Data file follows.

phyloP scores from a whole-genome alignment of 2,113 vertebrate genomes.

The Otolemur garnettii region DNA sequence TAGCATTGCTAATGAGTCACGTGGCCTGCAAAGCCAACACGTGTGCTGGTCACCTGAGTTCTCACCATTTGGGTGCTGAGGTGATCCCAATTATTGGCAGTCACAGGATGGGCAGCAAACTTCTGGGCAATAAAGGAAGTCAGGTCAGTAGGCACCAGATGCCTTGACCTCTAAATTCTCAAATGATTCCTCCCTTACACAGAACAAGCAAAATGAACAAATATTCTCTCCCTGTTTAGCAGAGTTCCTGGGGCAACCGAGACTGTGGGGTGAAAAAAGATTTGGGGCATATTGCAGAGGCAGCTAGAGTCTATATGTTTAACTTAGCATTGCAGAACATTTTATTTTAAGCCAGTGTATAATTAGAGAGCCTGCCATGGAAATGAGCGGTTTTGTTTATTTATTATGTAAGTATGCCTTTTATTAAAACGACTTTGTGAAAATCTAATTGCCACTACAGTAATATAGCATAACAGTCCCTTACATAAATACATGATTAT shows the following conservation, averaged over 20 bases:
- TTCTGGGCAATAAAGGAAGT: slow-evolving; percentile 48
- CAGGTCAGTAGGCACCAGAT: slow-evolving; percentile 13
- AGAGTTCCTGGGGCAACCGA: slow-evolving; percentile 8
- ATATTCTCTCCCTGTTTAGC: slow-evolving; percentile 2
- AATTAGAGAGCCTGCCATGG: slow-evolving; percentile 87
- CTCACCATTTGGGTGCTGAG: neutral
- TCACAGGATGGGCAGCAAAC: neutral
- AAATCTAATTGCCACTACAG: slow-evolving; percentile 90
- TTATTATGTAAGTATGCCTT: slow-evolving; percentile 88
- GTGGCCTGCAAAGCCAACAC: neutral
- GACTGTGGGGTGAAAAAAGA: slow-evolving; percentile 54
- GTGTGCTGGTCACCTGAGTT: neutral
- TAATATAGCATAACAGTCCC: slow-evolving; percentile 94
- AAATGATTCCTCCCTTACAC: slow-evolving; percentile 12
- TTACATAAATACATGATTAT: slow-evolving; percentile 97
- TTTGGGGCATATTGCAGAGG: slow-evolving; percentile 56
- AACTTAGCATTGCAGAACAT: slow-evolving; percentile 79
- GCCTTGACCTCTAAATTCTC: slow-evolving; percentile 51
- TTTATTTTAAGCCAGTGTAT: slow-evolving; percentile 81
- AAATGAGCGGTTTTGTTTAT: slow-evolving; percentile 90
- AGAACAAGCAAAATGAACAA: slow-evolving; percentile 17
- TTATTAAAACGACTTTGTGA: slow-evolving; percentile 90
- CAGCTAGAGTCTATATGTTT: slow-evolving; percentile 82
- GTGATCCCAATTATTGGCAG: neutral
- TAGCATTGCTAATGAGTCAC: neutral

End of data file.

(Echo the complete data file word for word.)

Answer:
phyloP scores from a whole-genome alignment of 2,113 vertebrate genomes.

The Otolemur garnettii region DNA sequence TAGCATTGCTAATGAGTCACGTGGCCTGCAAAGCCAACACGTGTGCTGGTCACCTGAGTTCTCACCATTTGGGTGCTGAGGTGATCCCAATTATTGGCAGTCACAGGATGGGCAGCAAACTTCTGGGCAATAAAGGAAGTCAGGTCAGTAGGCACCAGATGCCTTGACCTCTAAATTCTCAAATGATTCCTCCCTTACACAGAACAAGCAAAATGAACAAATATTCTCTCCCTGTTTAGCAGAGTTCCTGGGGCAACCGAGACTGTGGGGTGAAAAAAGATTTGGGGCATATTGCAGAGGCAGCTAGAGTCTATATGTTTAACTTAGCATTGCAGAACATTTTATTTTAAGCCAGTGTATAATTAGAGAGCCTGCCATGGAAATGAGCGGTTTTGTTTATTTATTATGTAAGTATGCCTTTTATTAAAACGACTTTGTGAAAATCTAATTGCCACTACAGTAATATAGCATAACAGTCCCTTACATAAATACATGATTAT shows the following conservation, averaged over 20 bases:
- TTCTGGGCAATAAAGGAAGT: slow-evolving; percentile 48
- CAGGTCAGTAGGCACCAGAT: slow-evolving; percentile 13
- AGAGTTCCTGGGGCAACCGA: slow-evolving; percentile 8
- ATATTCTCTCCCTGTTTAGC: slow-evolving; percentile 2
- AATTAGAGAGCCTGCCATGG: slow-evolving; percentile 87
- CTCACCATTTGGGTGCTGAG: neutral
- TCACAGGATGGGCAGCAAAC: neutral
- AAATCTAATTGCCACTACAG: slow-evolving; percentile 90
- TTATTATGTAAGTATGCCTT: slow-evolving; percentile 88
- GTGGCCTGCAAAGCCAACAC: neutral
- GACTGTGGGGTGAAAAAAGA: slow-evolving; percentile 54
- GTGTGCTGGTCACCTGAGTT: neutral
- TAATATAGCATAACAGTCCC: slow-evolving; percentile 94
- AAATGATTCCTCCCTTACAC: slow-evolving; percentile 12
- TTACATAAATACATGATTAT: slow-evolving; percentile 97
- TTTGGGGCATATTGCAGAGG: slow-evolving; percentile 56
- AACTTAGCATTGCAGAACAT: slow-evolving; percentile 79
- GCCTTGACCTCTAAATTCTC: slow-evolving; percentile 51
- TTTATTTTAAGCCAGTGTAT: slow-evolving; percentile 81
- AAATGAGCGGTTTTGTTTAT: slow-evolving; percentile 90
- AGAACAAGCAAAATGAACAA: slow-evolving; percentile 17
- TTATTAAAACGACTTTGTGA: slow-evolving; percentile 90
- CAGCTAGAGTCTATATGTTT: slow-evolving; percentile 82
- GTGATCCCAATTATTGGCAG: neutral
- TAGCATTGCTAATGAGTCAC: neutral